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Publikācija: Analysis of Escherichia Coli in Drinking Water Biofilm

Publication Type Conference paper
Funding for basic activity Unknown
Defending: ,
Publication language English (en)
Title in original language Analysis of Escherichia Coli in Drinking Water Biofilm
Field of research 2. Engineering and technology
Sub-field of research 2.1. Construction and transportation engineering
Authors Linda Mežule
Simona Larsson
Tālis Juhna
Keywords FISH, E.coli
Abstract The aim of any drinking water supplier is to provide the consumer with potable water of an identical quality of that leaving th treatment plant. However, it has been well documented that water in the consumers' tap is often of inferior microbial quality. Thus there is a need for analytical methods which are quick to perform and reliable in detection of the major groups of pathogens. Bacteria, protozoa and viruses may pass from the source water into the treated drinking water and may become established in biofilm. These attached organisms have been found to be active in absorbing nutrients and more resistant to environmental stresses than free-floating organisms. Analysis of drinking water biofilm are receiving increased attention because biofilm represents the majority of biomass in drinking water and one of the techniques used is FISH. Both DNA and PNA probes have been used along with several methods examining the metabolic activity of the cells, such as DVC (direct viable count), CTC (respiration activity), methods assessing membrane integrity or potential and methods, which indicate enzyme activity, e.g. esterase. Earlier we have shown that E. coli cells with a potential to divide are present in water supplies throughout Europe (Juhna, et al., 2007a) and that E. coli can persist in biofilm for long time, remaining in unculturable form (Juhna, et al., 2007b). Here we report an improvement of PNA FISH protocol where the washing step is eliminated, a study on the passage of active E. coli through the water treatment plant and the role of biofilm in this process. The biofilm was collected at several locations of water treatment plant - raw water source, after coagulation, filtration and in drinking water reservoir - using steel coupons. Results showed that a small number of E. coli may be transported through the water treatment plant but is not detected, probably due to ,,grab sampling" method and culture-based microbial identification methods.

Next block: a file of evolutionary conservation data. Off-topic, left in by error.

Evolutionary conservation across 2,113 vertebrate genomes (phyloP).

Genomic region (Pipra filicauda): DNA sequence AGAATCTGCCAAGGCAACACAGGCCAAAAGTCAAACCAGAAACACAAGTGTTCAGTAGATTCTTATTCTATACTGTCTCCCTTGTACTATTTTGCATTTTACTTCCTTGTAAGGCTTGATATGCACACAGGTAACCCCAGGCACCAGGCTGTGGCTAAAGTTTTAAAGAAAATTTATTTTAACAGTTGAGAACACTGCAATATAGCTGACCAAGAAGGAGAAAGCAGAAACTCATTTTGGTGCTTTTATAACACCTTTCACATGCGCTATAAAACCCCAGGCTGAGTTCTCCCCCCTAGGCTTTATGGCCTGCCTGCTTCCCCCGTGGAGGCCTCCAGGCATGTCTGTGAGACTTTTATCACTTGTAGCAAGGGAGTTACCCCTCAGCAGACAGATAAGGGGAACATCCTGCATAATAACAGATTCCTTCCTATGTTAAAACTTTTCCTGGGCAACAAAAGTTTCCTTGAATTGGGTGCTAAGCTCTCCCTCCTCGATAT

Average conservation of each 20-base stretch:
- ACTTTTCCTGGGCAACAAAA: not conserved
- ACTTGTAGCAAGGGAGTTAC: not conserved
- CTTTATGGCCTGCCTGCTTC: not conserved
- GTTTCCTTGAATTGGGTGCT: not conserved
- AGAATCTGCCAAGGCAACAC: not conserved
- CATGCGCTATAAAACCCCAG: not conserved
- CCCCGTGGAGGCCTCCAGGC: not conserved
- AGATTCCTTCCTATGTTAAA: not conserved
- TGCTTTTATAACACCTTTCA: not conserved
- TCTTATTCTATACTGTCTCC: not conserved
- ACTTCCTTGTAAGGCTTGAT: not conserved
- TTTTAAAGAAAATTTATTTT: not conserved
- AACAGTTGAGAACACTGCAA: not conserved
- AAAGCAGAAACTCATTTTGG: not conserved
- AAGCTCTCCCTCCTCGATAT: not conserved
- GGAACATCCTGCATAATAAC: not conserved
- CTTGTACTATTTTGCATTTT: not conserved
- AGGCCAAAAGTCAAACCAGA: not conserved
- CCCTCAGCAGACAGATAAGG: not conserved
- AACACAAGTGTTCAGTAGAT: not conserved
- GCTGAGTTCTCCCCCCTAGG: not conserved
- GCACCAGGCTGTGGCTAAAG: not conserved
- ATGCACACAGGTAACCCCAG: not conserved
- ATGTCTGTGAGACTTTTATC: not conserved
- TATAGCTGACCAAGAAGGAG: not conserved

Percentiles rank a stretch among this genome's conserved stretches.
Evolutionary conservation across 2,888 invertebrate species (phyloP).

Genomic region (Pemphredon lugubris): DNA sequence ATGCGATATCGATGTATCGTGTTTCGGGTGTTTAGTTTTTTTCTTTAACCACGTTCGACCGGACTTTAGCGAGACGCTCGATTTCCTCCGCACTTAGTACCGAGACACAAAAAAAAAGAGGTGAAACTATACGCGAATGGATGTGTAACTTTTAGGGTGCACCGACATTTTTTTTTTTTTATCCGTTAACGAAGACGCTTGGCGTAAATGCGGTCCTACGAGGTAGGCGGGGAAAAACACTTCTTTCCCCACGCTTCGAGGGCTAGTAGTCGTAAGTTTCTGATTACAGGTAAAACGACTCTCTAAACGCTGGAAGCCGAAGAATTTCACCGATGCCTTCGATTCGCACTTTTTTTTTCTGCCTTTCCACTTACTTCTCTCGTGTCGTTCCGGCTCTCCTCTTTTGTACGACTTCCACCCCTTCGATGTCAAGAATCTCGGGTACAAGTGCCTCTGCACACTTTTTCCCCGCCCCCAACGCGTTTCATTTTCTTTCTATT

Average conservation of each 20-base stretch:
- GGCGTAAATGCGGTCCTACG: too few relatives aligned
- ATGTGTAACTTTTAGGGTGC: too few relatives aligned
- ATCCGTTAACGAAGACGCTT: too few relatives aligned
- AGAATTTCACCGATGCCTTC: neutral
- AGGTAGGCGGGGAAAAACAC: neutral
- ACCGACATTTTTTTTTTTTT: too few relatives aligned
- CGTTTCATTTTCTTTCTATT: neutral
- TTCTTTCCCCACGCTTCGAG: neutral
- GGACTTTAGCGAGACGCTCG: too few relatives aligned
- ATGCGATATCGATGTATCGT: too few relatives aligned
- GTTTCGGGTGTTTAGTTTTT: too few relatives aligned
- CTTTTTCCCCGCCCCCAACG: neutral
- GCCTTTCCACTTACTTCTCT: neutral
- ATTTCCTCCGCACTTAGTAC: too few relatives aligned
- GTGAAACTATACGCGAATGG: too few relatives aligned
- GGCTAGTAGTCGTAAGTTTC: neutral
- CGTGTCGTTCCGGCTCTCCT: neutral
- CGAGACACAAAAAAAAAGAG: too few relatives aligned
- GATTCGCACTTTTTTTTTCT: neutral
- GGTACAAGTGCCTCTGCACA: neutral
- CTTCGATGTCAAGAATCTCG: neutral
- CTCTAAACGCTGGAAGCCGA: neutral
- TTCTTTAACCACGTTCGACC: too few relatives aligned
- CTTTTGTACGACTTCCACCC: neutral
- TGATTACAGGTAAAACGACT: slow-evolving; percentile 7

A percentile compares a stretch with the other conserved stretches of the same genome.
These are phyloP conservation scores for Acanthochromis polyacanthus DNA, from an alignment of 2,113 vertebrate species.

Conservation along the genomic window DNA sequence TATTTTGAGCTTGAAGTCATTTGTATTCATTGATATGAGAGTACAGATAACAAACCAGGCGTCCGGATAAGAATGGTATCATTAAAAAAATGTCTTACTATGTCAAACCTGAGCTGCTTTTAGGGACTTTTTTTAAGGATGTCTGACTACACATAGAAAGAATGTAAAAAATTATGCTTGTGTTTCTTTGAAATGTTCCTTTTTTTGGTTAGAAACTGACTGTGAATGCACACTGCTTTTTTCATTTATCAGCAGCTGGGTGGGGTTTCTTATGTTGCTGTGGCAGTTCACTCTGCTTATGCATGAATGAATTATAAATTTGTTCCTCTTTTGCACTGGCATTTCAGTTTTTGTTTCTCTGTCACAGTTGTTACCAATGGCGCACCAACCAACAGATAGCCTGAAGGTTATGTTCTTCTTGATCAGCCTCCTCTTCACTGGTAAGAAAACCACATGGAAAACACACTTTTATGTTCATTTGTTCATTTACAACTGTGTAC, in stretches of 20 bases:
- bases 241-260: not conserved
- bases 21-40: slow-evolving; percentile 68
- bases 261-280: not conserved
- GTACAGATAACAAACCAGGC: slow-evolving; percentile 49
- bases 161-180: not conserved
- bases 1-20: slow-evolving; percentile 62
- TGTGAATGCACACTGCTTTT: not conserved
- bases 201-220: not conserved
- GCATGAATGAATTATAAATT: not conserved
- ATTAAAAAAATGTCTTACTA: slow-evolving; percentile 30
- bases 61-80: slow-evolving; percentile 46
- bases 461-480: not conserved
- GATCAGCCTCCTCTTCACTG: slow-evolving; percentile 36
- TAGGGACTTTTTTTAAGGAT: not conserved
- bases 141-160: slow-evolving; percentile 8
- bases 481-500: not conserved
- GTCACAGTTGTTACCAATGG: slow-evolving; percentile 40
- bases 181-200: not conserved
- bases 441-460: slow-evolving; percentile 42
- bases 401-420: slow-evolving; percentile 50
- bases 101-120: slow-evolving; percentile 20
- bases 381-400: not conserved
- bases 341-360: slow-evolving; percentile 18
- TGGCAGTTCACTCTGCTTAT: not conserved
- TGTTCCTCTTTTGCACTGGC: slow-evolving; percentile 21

Reference Mežule, L., Larsson, S., Juhna, T. Analysis of Escherichia Coli in Drinking Water Biofilm. In: Advances and Applications of FISH Technology: Drinking Water, Environmental and Foodstuff Analyses : Workshop Abstracts, Latvia, Rīga, 10-11 December, 2007. Rīga: RTU Publishing house, 2007, pp.17-18.
ID 5254